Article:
¶ 12. Notwithstanding the fact that complainant was a material witness in the trial, evidence of a post on the complainant's unsecure MySpace page offers only speculation as to authorship. Given that an adverse witness in the case had access to complainant's MySpace page for the purpose of posting messages, and that the post itself did not include information that tended to show that complainant, as opposed to the friend, was the author, the trial court did not abuse its discretion in denying the motion for a new trial under the Robillard standard.
¶ 13. Nor was there error under the more general framework applicable to newly discovered evidence as set forth in State v. Miller, 151 Vt. 337, 338, 560 A.2d 376, 377 (1989).3 In Miller, this Court held that to warrant a new trial on the basis of newly discovered evidence, defendant must meet five requirements: (1) it must appear that the new evidence would probably change the result upon retrial; (2) the new evidence must have been discovered subsequent to trial; (3) the evidence could not have been discovered earlier by the exercise of due diligence; (4) the evidence is material; and (5) the evidence is not merely cumulative or impeaching. Id. Given the amount of evidence offered at trial by defendant as to the veracity of the complainant and defendant's inability to establish that complainant actually posted the message, the trial court did not err in concluding that the newly discovered evidence would not probably change the result upon retrial.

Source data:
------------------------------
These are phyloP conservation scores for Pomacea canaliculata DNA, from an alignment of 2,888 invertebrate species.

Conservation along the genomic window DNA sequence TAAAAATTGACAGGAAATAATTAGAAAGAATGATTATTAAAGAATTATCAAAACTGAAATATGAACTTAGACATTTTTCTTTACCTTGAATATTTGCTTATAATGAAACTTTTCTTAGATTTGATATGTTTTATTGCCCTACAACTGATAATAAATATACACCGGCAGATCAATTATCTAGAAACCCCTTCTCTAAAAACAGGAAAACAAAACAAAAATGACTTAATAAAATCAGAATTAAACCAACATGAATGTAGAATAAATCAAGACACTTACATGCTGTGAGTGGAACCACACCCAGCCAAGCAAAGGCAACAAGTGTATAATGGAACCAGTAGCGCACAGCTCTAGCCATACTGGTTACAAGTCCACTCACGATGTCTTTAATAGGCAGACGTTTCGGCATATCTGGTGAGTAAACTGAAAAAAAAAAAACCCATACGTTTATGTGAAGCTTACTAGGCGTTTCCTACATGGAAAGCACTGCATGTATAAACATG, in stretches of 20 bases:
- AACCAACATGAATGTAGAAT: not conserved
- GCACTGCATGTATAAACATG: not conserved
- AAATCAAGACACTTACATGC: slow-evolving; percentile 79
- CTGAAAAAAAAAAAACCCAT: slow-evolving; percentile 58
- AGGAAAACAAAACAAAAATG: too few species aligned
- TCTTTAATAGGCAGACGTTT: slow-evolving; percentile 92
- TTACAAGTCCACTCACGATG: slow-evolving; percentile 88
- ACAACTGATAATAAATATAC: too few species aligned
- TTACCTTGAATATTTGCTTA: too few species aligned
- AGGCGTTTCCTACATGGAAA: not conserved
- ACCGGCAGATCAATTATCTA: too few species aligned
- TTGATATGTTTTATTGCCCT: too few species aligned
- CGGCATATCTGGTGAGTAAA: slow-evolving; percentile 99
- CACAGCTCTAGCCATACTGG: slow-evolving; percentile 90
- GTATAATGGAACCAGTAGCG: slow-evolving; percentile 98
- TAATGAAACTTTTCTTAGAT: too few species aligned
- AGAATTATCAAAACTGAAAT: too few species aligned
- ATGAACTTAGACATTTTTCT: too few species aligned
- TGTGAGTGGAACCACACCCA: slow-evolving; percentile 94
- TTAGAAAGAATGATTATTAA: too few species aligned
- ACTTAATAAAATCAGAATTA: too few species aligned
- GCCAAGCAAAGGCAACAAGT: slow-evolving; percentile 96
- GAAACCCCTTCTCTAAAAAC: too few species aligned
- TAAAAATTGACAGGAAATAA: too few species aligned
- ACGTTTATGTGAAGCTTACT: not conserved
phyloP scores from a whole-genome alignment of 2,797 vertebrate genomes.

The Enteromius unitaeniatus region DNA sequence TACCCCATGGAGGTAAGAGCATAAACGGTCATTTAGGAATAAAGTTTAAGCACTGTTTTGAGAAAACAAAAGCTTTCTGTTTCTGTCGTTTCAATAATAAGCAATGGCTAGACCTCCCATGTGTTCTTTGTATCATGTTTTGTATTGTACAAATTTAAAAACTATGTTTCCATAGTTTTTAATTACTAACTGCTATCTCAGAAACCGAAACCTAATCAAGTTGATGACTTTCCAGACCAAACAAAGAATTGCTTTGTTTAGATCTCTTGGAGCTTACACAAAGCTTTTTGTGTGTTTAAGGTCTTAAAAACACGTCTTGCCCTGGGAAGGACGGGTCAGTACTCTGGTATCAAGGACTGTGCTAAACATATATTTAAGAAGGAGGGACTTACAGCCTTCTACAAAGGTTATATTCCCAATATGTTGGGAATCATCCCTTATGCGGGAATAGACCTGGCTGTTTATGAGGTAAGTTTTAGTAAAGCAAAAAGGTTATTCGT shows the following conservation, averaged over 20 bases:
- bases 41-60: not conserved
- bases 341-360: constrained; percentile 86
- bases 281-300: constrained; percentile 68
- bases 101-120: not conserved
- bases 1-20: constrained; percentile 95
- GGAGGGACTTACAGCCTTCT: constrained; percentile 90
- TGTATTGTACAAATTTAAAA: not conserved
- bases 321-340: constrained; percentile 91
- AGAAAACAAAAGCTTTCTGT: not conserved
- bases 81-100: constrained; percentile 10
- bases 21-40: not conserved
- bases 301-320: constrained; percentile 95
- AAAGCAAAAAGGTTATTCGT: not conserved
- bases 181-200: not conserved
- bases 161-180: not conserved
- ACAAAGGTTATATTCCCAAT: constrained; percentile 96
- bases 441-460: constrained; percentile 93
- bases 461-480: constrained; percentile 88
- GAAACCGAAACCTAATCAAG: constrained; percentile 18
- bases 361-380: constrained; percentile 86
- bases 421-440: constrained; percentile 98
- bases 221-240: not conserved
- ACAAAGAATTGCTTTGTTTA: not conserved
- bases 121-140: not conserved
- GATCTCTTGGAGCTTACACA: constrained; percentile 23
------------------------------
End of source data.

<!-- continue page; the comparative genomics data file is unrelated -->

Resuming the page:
¶ 14. Defendant also challenges the court's holding that the post was merely impeaching evidence and posits that whether the complainant actually authored the post and what weight it should be given is a question for the jury to decide. He cites two recent cases, People v. Valdez, 135 Cal.Rptr.3d 628 (Ct.App.2011) and Tienda v. State, 358 S.W.3d 633 (Tex.Crim.App.2012), which address the admissibility and authentication of the social media pages. But, because the MySpace evidence here was offered in support of a new trial and the dispute was not over the admissibility of the evidence, we find the cases unpersuasive.
¶ 15. In State v. Bruno, we recognized that “a trial court's assessment of the credibility of both a witness who offers newly discovered testimony and the testimony itself is simply part of the evaluation of the quality of the evidence” that the trial court must undertake in a motion for a new trial based on newly discovered evidence. 2012 VT 79, ¶ 16, ––– Vt. ––––, 60 A.3d 610. Here, based on the testimony provided at the hearing, the trial court assessed the evidence and found the quality lacking. We find no error.
¶ 16. Defendant also argues that the trial court impermissibly allowed the State to introduce uncharged prior bad act evidence. During trial, the State introduced evidence that defendant had previously touched the complainant's breasts approximately a year before the alleged incident. However, the complainant could not discern whether the initial touch was intentional.